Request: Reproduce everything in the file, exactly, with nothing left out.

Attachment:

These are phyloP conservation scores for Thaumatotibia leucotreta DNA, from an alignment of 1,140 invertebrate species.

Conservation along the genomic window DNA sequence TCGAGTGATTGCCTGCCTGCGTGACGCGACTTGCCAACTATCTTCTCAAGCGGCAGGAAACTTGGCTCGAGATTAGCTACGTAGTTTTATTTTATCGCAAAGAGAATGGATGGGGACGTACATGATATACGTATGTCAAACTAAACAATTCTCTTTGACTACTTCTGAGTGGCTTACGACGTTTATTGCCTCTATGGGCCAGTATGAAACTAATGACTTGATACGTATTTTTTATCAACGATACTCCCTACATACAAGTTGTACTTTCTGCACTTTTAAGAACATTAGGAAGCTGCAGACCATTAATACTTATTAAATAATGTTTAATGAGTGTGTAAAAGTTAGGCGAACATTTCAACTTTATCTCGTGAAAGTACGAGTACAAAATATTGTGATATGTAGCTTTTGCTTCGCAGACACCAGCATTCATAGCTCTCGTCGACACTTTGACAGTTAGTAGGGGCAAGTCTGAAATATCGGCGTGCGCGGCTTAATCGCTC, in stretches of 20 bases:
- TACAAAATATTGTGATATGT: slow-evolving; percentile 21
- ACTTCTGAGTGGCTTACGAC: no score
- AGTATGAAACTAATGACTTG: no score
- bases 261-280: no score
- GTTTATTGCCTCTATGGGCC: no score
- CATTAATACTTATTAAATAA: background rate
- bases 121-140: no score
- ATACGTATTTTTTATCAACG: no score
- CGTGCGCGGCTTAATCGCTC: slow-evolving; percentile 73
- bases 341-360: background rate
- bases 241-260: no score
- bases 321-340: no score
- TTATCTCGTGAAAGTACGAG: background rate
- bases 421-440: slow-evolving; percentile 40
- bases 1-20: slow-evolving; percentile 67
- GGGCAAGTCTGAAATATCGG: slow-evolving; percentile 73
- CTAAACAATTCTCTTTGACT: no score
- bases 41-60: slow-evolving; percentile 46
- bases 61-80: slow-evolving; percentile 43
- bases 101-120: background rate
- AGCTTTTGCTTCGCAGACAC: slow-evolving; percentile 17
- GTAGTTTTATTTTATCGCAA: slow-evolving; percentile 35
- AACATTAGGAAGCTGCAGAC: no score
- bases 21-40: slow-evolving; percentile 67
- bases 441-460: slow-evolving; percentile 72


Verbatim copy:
These are phyloP conservation scores for Thaumatotibia leucotreta DNA, from an alignment of 1,140 invertebrate species.

Conservation along the genomic window DNA sequence TCGAGTGATTGCCTGCCTGCGTGACGCGACTTGCCAACTATCTTCTCAAGCGGCAGGAAACTTGGCTCGAGATTAGCTACGTAGTTTTATTTTATCGCAAAGAGAATGGATGGGGACGTACATGATATACGTATGTCAAACTAAACAATTCTCTTTGACTACTTCTGAGTGGCTTACGACGTTTATTGCCTCTATGGGCCAGTATGAAACTAATGACTTGATACGTATTTTTTATCAACGATACTCCCTACATACAAGTTGTACTTTCTGCACTTTTAAGAACATTAGGAAGCTGCAGACCATTAATACTTATTAAATAATGTTTAATGAGTGTGTAAAAGTTAGGCGAACATTTCAACTTTATCTCGTGAAAGTACGAGTACAAAATATTGTGATATGTAGCTTTTGCTTCGCAGACACCAGCATTCATAGCTCTCGTCGACACTTTGACAGTTAGTAGGGGCAAGTCTGAAATATCGGCGTGCGCGGCTTAATCGCTC, in stretches of 20 bases:
- TACAAAATATTGTGATATGT: slow-evolving; percentile 21
- ACTTCTGAGTGGCTTACGAC: no score
- AGTATGAAACTAATGACTTG: no score
- bases 261-280: no score
- GTTTATTGCCTCTATGGGCC: no score
- CATTAATACTTATTAAATAA: background rate
- bases 121-140: no score
- ATACGTATTTTTTATCAACG: no score
- CGTGCGCGGCTTAATCGCTC: slow-evolving; percentile 73
- bases 341-360: background rate
- bases 241-260: no score
- bases 321-340: no score
- TTATCTCGTGAAAGTACGAG: background rate
- bases 421-440: slow-evolving; percentile 40
- bases 1-20: slow-evolving; percentile 67
- GGGCAAGTCTGAAATATCGG: slow-evolving; percentile 73
- CTAAACAATTCTCTTTGACT: no score
- bases 41-60: slow-evolving; percentile 46
- bases 61-80: slow-evolving; percentile 43
- bases 101-120: background rate
- AGCTTTTGCTTCGCAGACAC: slow-evolving; percentile 17
- GTAGTTTTATTTTATCGCAA: slow-evolving; percentile 35
- AACATTAGGAAGCTGCAGAC: no score
- bases 21-40: slow-evolving; percentile 67
- bases 441-460: slow-evolving; percentile 72